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Global Memos

These briefs are a feature of the Council of Councils initiative, gathering opinions from global experts on major international developments. For older versions, visit the Global Roundups archive.

The Tricky Path to a Global Climate Agreement

Nov 24, 2014

Previewing the elements that will make next week's UNFCCC meeting in Peru a success, Samir Saran and Vivan Sharan of Observor Research Foundation argue that, "in Lima and Paris, the global community must ensure that obsession with the legal nature of the post-Kyoto agreement does not detract from achieving what is eminently possible."

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What Will Define Success at the Brisbane G20 Summit?

Nov 3, 2014

There are high expectations that Australia's G20 presidency, which concludes at the end of 2014, will help reenergize the forum. Mike Callaghan, director of the G20 Studies Center at the Lowy Institute for International Policy, identifies the major elements that would define the upcoming G20 Leader's Summit in Brisbane as a success, including achieving significant progress on a few key outcomes that demonstrate clear evidence of cooperation and an emphasis on follow-through and the implementation of commitments.

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Ebola and Cultures of Engagement: Chinese Versus Western Health Diplomacy

Oct 3, 2014

The Ebola outbreak in West Africa has killed more than 3,000 people, highlighting the ineffectiveness of existing health institutions in Africa. This brief considers Western and Chinese approaches to the Ebola outbreak as well as their long-term health diplomacy strategies, while considering how these contrasts reflect the differences in Western and Chinese diplomatic engagement on the continent more generally. Considering the merits and gaps of both horizontal and vertical healthcare approaches, Erica Penfold and Pieter Fourie argue that international health diplomacy should place greater emphasis on building horizontal, integrated healthcare systems to avoid similar pandemics.

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The World Conference on Indigenous Peoples: A View From Indonesia

Sep 22, 2014

The first UN World Conference on Indigenous Peoples will take place on September 22 and 23 in New York. Over one thousand indigenous and non-indigenous delegates will gather to discuss the realization of the rights of more than 370 million indigenous peoples around the world. Vidhyandika Perkasa of the Indonesian Centre for Strategic and International Studies and Nukila Evanty of the Rights Foundation in Jakarta, provide an in depth look at the major challenges facing indigenous communities, through the lens of Indonesia's experience.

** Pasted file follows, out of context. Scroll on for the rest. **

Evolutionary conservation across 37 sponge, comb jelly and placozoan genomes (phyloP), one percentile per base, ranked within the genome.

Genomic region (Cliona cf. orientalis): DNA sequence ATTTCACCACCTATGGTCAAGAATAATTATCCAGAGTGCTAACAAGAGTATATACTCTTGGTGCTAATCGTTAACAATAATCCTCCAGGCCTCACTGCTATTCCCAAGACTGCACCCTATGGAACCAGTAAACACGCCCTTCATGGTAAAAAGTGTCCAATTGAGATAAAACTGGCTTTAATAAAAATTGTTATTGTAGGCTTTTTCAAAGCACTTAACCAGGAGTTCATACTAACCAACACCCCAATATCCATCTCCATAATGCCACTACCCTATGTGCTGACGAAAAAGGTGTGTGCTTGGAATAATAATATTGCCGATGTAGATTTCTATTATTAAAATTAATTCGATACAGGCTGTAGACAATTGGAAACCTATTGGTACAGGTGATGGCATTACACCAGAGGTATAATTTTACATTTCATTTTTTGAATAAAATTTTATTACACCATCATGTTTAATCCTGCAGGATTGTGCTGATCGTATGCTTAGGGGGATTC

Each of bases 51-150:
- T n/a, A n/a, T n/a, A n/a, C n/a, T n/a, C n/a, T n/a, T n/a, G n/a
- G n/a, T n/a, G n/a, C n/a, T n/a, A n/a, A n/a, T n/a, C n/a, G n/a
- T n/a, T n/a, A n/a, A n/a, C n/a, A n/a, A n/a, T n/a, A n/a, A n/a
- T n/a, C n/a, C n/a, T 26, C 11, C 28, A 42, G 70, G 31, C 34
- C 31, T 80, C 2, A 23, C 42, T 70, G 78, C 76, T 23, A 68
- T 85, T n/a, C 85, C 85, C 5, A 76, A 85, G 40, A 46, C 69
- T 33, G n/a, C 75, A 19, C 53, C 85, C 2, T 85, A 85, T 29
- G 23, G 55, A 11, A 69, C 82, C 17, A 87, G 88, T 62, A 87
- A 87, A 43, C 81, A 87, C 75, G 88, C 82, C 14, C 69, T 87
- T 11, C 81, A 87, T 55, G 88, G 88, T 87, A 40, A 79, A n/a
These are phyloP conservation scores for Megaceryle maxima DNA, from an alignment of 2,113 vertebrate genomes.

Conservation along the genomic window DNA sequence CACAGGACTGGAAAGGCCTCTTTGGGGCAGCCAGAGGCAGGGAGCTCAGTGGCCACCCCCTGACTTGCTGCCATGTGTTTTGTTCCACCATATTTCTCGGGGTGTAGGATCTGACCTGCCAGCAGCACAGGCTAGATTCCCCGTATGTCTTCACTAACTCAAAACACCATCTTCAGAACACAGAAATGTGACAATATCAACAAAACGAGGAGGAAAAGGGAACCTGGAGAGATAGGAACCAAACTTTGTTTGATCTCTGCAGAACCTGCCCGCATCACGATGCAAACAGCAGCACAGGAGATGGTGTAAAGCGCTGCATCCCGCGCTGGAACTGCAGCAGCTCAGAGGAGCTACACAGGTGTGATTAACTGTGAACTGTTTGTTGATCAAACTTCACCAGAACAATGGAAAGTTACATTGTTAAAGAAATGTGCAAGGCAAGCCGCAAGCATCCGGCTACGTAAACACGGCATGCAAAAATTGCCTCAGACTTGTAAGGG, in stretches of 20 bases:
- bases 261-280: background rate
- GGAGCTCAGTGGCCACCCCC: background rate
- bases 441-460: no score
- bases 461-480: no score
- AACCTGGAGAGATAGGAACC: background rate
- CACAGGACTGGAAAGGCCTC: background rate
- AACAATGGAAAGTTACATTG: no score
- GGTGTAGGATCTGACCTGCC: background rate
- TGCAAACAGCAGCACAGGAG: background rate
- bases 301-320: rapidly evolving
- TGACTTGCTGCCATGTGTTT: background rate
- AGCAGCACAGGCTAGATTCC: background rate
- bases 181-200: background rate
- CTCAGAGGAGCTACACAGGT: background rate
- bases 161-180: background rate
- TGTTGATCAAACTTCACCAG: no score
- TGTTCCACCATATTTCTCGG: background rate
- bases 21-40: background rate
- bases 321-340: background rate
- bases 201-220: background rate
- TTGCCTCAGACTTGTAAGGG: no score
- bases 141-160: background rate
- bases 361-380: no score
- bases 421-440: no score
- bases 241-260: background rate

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The Two Radical Sources of Instability in the Middle East

Aug 15, 2014

The turmoil in the Middle East points to the resurgence of ultra-radical factions of Islam, Sunni jihadist groups and their Shia counterparts, which exploit sectarian politics as a means to increase their political leverage and influence in the region. These factions, independent of their sectarian affiliations, present violent, expansionist, and distorted views of Islam, writes Ambassador Murat Özçelik, former undersecretary of public order and security in Turkey, former Turkish Ambassador to Baghdad, and former special envoy of Turkey to Iraq.

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The Challenge of Humanitarian Intervention Since Rwanda

Aug 6, 2014

In 1994, states failed to mount a humanitarian intervention to stop the massacre of eight-hundred thousand Tutsis and moderate Hutus at the hands of Hutu extremists in Rwanda. Reflecting on the twenty years since the Rwandan genocide, Fred Agwu of the Nigerian Institute of International Affairs considers the evolution of and challenges facing humanitarian intervention.

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Next Steps in Arctic Governance

May 14, 2014

Overwhelming evidence of climate change and growing access to natural resources have raised the Arctic's strategic importance. David Runnalls of the Centre for International Governance Innovation, suggests three major issues the United States should focus on during its chairmanship of the Arctic Council in 2015.

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A Liberal Coalition for Internet Governance

Apr 18, 2014

The revelations by former U.S. National Security Agency contractor Edward Snowden that the NSA is conducting broad surveillance in both the United States and abroad, as well as spying on foreign leaders' communication, proved to be an important turning point for the future of Internet governance. To protect the openness of the Internet while assuaging tensions, three major reforms should be undertaken, writes expert Annegret Bendiek.

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Indonesia’s Struggle Against Terrorism

Apr 11, 2014

Since the 2002 bombings in Bali, the Indonesian government has developed a counterterrorism strategy that seeks to address both the immediate threat and underlying causes of terrorism. Indonesia's multipronged approach to counterterrorism and continued efforts to thwart radicalism provide valuable examples for other nations, writes expert Iis Gindarsah.

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Building a Better Drug Control Regime

Mar 21, 2014

The impact of the drugs trade and the failure of the prevailing narcotics control system to bring it under control are shocking, but debate is intensifying over putting more emphasis on demand reduction, writes expert Virginia Comolli.

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